Gordon Tang lidded Kou umeke 4 x 6 x 6 395., with pewas (butterfly patches) 1640-kou
Gordon’s traditional Hawaiian shapes are widely appreciated by collectors of Hawaiiana both for functional and decorative purposes. A number of people collect his bowls for poi supper, luckies!
Though koa is a more familiar wood in present times, in ancient times, kou was preferred, especially for poi.
From the Bishop Museum Ethnobotany Database:
Hawaiian Name(s): kou
Scientific Name: Cordia subcordata
Vernacular Name: none
Status: Polynesian introduction
Description: Small trees 5-7 m tall.
Habitat Found on all main islands, sparringly naturalized at low elevation, in dry coastal areas (Wagner et al. 1990:392–4).
Non Medicinal Uses: Soft but durable wood made into bowls (‘umeke) & utensils, does not give off flavor (Krauss 1993:22), special ‘umeke mana ‘ai for first–born children made sometimes of kou that had been planted over afterbirths of grandparents (Krauss 1993:23); leaves for dye (Krauss 1993:65). Planted as shade trees near homes and the flowers used for lei (Handy et al. 1972:232), seeds eaten (Wagner et al. 1990:394).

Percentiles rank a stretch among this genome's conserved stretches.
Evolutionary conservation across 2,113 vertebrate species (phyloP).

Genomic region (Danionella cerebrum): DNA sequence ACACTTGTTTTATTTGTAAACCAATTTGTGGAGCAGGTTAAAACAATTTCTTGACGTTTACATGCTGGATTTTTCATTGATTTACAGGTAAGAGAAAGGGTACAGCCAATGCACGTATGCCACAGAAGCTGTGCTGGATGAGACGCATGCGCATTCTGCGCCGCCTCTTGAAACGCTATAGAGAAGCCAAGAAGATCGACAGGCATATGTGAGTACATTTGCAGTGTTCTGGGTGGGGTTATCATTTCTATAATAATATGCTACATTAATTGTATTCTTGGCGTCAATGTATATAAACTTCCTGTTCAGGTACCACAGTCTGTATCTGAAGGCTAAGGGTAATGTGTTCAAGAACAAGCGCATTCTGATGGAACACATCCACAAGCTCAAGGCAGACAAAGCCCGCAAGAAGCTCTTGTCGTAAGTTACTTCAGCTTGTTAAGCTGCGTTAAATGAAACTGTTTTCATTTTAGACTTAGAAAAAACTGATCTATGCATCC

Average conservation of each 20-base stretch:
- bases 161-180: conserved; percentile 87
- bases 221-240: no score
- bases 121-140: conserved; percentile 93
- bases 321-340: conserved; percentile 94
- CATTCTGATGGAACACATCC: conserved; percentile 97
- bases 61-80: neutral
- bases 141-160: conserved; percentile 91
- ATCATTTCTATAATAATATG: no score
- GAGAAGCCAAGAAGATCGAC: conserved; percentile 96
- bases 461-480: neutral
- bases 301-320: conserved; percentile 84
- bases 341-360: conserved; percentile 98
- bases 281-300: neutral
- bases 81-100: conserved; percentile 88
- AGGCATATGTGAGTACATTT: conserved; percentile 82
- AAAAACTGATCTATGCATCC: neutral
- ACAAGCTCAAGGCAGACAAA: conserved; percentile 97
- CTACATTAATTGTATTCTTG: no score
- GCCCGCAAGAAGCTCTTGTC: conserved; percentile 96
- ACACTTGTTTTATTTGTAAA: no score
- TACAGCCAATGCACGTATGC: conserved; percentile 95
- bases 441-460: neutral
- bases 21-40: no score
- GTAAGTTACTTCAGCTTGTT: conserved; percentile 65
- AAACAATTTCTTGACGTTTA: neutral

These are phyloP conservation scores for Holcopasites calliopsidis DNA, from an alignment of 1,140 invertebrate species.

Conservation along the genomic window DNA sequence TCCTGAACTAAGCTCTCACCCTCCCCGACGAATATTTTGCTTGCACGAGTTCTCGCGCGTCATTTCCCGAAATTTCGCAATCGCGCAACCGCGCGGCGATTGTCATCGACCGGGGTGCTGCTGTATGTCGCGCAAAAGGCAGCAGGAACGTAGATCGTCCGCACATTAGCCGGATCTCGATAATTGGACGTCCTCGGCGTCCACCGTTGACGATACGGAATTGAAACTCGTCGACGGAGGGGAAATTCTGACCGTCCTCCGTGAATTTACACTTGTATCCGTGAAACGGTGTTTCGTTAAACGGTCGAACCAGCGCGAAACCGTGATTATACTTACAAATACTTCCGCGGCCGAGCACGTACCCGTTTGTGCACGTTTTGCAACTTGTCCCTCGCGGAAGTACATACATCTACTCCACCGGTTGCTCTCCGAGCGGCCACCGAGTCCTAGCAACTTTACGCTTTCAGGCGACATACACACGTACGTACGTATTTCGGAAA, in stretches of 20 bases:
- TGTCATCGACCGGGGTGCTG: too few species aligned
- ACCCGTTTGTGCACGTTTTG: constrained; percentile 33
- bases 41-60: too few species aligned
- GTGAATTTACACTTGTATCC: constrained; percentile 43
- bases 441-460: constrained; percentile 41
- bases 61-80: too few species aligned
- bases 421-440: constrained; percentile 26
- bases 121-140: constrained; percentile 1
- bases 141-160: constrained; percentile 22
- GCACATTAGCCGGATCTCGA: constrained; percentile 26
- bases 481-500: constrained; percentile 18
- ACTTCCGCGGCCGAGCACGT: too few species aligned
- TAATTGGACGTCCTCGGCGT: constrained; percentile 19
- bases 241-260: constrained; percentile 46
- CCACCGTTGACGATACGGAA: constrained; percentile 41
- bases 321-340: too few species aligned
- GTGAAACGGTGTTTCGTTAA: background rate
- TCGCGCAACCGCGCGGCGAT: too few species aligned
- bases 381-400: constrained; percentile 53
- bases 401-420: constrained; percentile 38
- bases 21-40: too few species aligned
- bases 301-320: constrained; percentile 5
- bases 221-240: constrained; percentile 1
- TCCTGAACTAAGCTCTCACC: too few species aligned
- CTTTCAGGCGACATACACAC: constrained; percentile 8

Specific gravity of wood: 0.45
Dye Color and Parts: Warm brown (senescent leaves)
Location on Bishop Museum Kalihi Campus: near Halekini
The actual size is 4 x 6 x 4″. The specifications tab includes the size and weight when packed for shipping. 1640-kou